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Nat Rev Cardiol. 2014 Feb;11(2):96-111. doi: 10.1038/nrcardio.2013.186. Epub 2013 Dec 10.

Genetics of sudden cardiac death caused by ventricular arrhythmias.

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AMC Heart Center, Department of Clinical and Experimental Cardiology, Room L2-108, Academic Medical Center, University of Amsterdam, Meibergdreef 9, 1105 AZ Amsterdam, Netherlands.


Sudden cardiac death (SCD) resulting from ventricular tachyarrhythmia is a major contributor to mortality. Clinical management of SCD, currently based on clinical markers of SCD risk, can be improved by integrating genetic information. The identification of multiple disease-causing gene variants has already improved patient management and increased our understanding of the rare Mendelian diseases associated with SCD risk in the young, but marked variability in disease severity suggests that additional genetic modifiers exist. Next-generation DNA sequencing could be crucial to the discovery of SCD-associated genes, but large data sets can be difficult to interpret. SCD usually occurs in patients with an average age of 65 years who have complex cardiac disease stemming from multiple, common, acquired disorders. Heritable factors are largely unknown, but are likely to have a role in determining the risk of SCD in these patients. Numerous genetic loci have been identified that affect electrocardiogram indices, which are regarded as intermediate phenotypes for tachyarrhythmia. These loci could help to identify new molecules and pathways affecting cardiac electrical function. These loci are often located in intergenic regions, so our evolving understanding of the noncoding regulatory regions of the genome are likely to aid in the identification of novel genes that are important for cardiac electrical function and possibly SCD.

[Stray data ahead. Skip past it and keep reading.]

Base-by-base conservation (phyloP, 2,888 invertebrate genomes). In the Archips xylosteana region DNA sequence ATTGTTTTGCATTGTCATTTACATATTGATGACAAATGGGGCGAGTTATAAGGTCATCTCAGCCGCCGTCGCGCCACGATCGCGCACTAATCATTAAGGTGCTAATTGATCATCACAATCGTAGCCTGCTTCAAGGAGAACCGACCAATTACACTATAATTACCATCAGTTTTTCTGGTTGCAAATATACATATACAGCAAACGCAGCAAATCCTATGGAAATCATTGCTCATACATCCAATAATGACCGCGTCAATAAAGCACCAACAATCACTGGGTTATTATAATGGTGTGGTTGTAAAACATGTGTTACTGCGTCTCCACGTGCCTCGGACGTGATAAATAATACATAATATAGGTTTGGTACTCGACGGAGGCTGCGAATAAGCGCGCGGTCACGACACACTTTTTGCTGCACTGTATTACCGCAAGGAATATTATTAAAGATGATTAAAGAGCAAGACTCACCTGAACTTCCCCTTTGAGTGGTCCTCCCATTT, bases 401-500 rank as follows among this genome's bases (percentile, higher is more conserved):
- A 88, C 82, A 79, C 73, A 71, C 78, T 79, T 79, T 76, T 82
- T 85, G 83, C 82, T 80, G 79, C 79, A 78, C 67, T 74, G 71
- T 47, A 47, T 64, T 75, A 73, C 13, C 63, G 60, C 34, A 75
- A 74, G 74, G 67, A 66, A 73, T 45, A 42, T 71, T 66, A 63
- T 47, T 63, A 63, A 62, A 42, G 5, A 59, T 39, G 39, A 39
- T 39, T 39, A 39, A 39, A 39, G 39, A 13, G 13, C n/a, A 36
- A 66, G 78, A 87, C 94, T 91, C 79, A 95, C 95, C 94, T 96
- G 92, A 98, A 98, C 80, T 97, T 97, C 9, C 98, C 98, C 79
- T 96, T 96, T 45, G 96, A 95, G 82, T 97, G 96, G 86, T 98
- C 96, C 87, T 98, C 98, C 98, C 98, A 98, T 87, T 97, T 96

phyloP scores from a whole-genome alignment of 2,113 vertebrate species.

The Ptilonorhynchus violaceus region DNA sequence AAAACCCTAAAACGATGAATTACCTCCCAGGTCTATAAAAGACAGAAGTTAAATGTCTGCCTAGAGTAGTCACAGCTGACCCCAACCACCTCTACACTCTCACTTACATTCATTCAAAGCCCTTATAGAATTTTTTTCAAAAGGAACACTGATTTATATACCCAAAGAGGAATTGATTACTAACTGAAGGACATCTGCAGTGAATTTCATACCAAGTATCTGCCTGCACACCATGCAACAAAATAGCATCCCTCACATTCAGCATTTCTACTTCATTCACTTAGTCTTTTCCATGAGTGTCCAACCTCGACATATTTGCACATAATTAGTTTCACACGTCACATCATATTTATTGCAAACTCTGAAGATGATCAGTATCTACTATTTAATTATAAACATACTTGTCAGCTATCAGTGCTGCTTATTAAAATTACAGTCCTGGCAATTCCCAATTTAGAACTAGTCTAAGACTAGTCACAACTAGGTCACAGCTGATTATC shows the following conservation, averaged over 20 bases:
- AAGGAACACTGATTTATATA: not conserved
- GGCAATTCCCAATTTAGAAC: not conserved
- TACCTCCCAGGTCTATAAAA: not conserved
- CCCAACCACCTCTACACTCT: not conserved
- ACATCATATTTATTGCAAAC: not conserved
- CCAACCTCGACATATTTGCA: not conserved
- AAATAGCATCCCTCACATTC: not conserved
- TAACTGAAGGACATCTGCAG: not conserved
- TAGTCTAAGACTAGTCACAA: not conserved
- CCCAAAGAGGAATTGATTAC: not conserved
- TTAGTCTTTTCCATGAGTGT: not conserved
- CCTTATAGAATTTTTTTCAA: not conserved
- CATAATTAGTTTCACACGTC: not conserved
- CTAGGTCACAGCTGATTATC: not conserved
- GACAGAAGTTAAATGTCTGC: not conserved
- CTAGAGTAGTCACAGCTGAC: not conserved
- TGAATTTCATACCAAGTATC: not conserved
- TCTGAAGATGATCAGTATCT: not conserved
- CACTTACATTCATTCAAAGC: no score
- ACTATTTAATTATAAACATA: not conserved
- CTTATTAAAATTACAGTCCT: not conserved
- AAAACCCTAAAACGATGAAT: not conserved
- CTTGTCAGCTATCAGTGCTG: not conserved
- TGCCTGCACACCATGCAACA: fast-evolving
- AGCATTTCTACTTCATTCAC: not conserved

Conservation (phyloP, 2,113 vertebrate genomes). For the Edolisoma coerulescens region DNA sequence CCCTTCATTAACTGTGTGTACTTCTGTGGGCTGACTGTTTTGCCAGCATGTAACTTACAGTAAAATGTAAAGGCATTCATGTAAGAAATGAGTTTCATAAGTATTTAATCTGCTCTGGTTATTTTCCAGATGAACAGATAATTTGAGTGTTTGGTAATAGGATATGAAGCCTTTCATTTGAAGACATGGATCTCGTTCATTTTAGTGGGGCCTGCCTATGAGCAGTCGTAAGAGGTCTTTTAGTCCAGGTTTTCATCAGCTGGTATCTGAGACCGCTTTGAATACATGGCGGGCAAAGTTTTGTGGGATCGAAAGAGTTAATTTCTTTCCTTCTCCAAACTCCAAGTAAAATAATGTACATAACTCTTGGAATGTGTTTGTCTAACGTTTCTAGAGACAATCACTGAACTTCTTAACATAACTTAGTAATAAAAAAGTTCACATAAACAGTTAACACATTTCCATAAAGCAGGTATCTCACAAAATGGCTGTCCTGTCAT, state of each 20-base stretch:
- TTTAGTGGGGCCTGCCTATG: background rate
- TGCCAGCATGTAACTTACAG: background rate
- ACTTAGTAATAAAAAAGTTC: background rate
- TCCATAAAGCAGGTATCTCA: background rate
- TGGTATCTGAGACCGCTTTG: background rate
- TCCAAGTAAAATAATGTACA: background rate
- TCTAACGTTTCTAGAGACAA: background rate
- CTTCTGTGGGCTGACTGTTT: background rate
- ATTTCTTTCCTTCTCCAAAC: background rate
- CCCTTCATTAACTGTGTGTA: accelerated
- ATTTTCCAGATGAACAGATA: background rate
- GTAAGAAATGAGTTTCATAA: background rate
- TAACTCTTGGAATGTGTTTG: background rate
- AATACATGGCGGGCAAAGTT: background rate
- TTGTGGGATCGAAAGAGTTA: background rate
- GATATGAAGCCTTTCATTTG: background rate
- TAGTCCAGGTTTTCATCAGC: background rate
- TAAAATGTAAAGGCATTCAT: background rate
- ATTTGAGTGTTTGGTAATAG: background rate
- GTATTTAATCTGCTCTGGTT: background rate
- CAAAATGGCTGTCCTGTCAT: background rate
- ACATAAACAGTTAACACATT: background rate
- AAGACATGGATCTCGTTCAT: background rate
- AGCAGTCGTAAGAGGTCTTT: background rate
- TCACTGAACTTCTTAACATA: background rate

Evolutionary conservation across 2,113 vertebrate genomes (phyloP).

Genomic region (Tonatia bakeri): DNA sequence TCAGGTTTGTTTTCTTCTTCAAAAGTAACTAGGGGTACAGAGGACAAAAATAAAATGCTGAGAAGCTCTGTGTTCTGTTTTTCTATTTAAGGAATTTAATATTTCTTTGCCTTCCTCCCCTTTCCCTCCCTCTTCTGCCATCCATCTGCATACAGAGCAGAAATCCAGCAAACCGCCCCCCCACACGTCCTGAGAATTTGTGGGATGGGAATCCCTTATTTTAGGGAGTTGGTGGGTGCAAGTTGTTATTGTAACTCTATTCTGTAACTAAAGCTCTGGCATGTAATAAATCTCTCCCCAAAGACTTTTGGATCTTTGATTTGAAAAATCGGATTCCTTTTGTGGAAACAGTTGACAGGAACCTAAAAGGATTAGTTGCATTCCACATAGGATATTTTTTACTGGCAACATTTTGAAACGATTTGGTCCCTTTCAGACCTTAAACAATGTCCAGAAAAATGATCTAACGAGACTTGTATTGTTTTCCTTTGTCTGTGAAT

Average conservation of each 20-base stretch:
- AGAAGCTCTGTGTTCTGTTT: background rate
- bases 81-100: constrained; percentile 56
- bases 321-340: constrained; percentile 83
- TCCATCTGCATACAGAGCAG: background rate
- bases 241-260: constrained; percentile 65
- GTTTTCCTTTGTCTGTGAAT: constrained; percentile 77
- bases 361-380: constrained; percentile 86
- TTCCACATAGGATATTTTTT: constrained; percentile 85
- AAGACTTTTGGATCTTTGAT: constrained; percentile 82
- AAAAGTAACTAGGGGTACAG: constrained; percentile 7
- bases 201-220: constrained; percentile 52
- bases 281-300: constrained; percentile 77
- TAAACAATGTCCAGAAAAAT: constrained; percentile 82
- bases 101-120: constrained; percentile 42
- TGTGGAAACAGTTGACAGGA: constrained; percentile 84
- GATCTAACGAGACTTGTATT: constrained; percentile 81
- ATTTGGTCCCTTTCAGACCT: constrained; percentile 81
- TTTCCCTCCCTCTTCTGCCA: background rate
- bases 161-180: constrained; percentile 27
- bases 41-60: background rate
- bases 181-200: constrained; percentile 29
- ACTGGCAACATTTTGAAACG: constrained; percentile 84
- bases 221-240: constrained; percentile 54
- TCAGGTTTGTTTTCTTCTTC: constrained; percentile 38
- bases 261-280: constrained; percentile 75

[Indexed for MEDLINE]

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